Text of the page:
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Study Hall: Mizzou 88, Oklahoma State 70


Your Trifecta: English-Denmon-PPressey. Your winner: nobody. The only people who had English No. 1 also had Ratliffe No. 2, which I found interesting.

So that's pretty much the perfect way to start what you hope will be a three-games-in-three-days stretch: pound the living daylights out of your opponent in the opening 10-15 minutes, then coast. Missouri's defense did let up a bit, and as I commented on Twitter, Oklahoma State really does have the distinction of being easily the best team in the country when down 30; but this one still worked out just about perfectly.

Mizzou 88, Oklahoma State 70

Pace (No. of Possessions) 65.8
Points Per Minute 2.20 1.75
Points Per Possession (PPP) 1.34 1.06
Points Per Shot (PPS) 1.49 1.25
2-PT FG% 66.7% 51.5%
3-PT FG% 41.2% 39.1%
FT% 73.3% 69.2%
True Shooting % 67.1% 56.7%
Mizzou OSU
Assists 22 15
Steals 8 5
Turnovers 10 9
Ball Control Index (BCI)
(Assists + Steals) / TO
3.00 2.22
Mizzou OSU
Expected Offensive Rebounds 9 11
Offensive Rebounds 10 4
Difference +1 -7

A Lot To Like

Even with OSU shooting better in the second half (and posting a solid 56.7% True Shooting percentage for the game), there is still so much to like about this box score:

  • An Expected Rebounding Margin of +8.
  • 22 assists.
  • 8 steals.
  • 66.7% shooting on 2-pointers.
  • 41.2% shooting on 3-pointers.
  • 1.34 points per possession -- nobody in the country can hang with Missouri if they are scoring 1.34 points per possession.

And of course, there is even more to like about the first half box score...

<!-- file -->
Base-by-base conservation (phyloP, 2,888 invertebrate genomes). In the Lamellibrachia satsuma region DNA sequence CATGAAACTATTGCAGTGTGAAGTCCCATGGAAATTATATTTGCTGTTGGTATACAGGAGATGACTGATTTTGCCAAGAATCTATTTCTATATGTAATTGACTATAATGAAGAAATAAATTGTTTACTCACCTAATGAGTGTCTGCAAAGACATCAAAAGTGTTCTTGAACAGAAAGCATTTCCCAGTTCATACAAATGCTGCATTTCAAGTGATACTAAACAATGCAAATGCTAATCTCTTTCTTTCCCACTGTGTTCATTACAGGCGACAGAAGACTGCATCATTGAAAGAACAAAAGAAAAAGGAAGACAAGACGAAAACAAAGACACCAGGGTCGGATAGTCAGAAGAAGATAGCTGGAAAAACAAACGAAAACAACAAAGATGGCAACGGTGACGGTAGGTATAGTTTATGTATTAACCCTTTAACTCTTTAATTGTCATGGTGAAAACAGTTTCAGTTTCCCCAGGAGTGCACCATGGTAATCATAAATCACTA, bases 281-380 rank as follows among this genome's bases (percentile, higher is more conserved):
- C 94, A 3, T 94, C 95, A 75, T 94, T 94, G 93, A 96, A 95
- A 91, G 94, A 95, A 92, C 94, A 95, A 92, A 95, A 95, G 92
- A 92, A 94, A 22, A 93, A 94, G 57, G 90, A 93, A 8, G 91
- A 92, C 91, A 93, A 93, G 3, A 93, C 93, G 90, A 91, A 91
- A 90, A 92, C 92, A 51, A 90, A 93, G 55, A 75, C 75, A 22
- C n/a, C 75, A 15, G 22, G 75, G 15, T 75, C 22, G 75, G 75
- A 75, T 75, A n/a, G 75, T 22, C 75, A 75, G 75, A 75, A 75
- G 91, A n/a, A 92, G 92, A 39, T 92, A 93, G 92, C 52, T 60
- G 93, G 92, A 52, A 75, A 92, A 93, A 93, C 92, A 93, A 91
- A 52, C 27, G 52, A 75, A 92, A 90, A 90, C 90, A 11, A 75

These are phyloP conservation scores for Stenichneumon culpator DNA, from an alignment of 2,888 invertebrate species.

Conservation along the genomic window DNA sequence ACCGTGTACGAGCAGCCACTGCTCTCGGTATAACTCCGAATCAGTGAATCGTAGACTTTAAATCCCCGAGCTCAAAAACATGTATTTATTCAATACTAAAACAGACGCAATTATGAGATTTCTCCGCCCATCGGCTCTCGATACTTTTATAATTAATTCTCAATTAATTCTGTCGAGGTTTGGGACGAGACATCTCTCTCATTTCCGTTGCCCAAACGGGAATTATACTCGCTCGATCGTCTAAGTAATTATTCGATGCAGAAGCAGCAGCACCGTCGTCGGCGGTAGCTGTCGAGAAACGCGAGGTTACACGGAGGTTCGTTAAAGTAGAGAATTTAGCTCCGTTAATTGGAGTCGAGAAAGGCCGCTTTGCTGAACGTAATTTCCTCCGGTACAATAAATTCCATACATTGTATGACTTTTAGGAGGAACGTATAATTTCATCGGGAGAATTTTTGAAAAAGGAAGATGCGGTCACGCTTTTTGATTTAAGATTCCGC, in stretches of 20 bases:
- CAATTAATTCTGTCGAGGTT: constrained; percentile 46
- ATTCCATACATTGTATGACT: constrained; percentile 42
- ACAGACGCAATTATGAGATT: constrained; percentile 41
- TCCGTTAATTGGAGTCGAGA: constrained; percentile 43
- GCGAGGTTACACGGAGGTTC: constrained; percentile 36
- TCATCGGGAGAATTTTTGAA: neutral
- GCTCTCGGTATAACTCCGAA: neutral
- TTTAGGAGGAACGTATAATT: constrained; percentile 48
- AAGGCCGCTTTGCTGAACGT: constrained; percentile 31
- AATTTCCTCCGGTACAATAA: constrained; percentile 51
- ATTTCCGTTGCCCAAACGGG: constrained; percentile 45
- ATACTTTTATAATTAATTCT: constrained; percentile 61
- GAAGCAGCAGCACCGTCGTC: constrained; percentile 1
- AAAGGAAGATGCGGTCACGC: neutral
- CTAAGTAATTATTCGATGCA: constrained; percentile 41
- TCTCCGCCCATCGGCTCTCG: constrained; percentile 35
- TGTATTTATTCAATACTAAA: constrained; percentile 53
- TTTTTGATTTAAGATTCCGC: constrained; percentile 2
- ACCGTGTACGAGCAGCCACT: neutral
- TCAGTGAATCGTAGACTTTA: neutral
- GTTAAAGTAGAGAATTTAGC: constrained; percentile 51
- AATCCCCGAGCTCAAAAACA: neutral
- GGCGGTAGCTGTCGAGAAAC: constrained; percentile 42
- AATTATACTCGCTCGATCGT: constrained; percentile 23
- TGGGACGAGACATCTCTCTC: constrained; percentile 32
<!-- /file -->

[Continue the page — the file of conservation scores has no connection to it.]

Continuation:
FIRST HALF: Mizzou 49, Oklahoma State 24

Pace (No. of Possessions) 34.6
Points Per Minute 2.45 1.20
Points Per Possession (PPP) 1.42 0.69
Points Per Shot (PPS) 1.29 0.96
2-PT FG% 61.5% 31.3%
3-PT FG% 41.7% 44.4%
FT% 50.0% 50.0%
True Shooting % 61.6% 44.8%
Mizzou OSU
Assists 13 4
Steals 7 2
Turnovers 3 8
Ball Control Index (BCI)
(Assists + Steals) / TO
6.67 0.75
Mizzou OSU
Expected Offensive Rebounds 6 6
Offensive Rebounds 8 0
Difference +2 -6

That's Just ... Pretty

Aside from a couple of the shooting numbers (Mizzou's FT%, OSU's 3PT%), this is very nearly perfect. I want to frame this or something. OSU was completely cut off on the offensive glass, Mizzou's BCI was almost 9x better than OSU's, and Mizzou averaged a cool 1.42 points per possession. They were focused, they were intense, and they were merciless ... for 18 minutes or so, at least.

Mizzou Player Stats

(Definitions at the bottom of the post.)

AdjGS GmSc/Min Line
Kim English 26.3 0.88 30 Min, 27 Pts (11-13 FG, 2-3 3PT, 3-4 FT), 6 Reb, 2 Stl
Marcus Denmon 19.0 0.61 31 Min, 24 Pts (9-14 FG, 3-6 3PT, 3-3 FT), 8 Reb, 2 TO
Phil Pressey 15.3 0.57 27 Min, 4 Pts (2-3 FG), 12 Ast, 5 Stl, 5 Reb, 3 TO
Mike Dixon 10.4 0.36 29 Min, 13 Pts (5-11 FG, 1-4 3PT, 2-2 FT), 7 Ast, 3 TO
Ricardo Ratliffe 8.0 0.35 23 Min, 11 Pts (5-10 FG, 1-2 FT), 6 Reb (3 Off)
Matt Pressey 4.6 0.17 22 Min, 7 Pts (3-7 FG, 1-4 3PT), 4 Reb
Andrew Jones 2.2 0.54 4 Min, 2 Pts (2-4 FT), 3 Reb
Steve Moore 1.0 0.05 22 Min, 0 Pts (0-1 FG), 4 Reb (2 Off), 2 Blk, 2 TO
Jarrett Sutton 0.0 0.00 6 Min
Andy Rosburg -0.4 -0.41 1 Min, 1 PF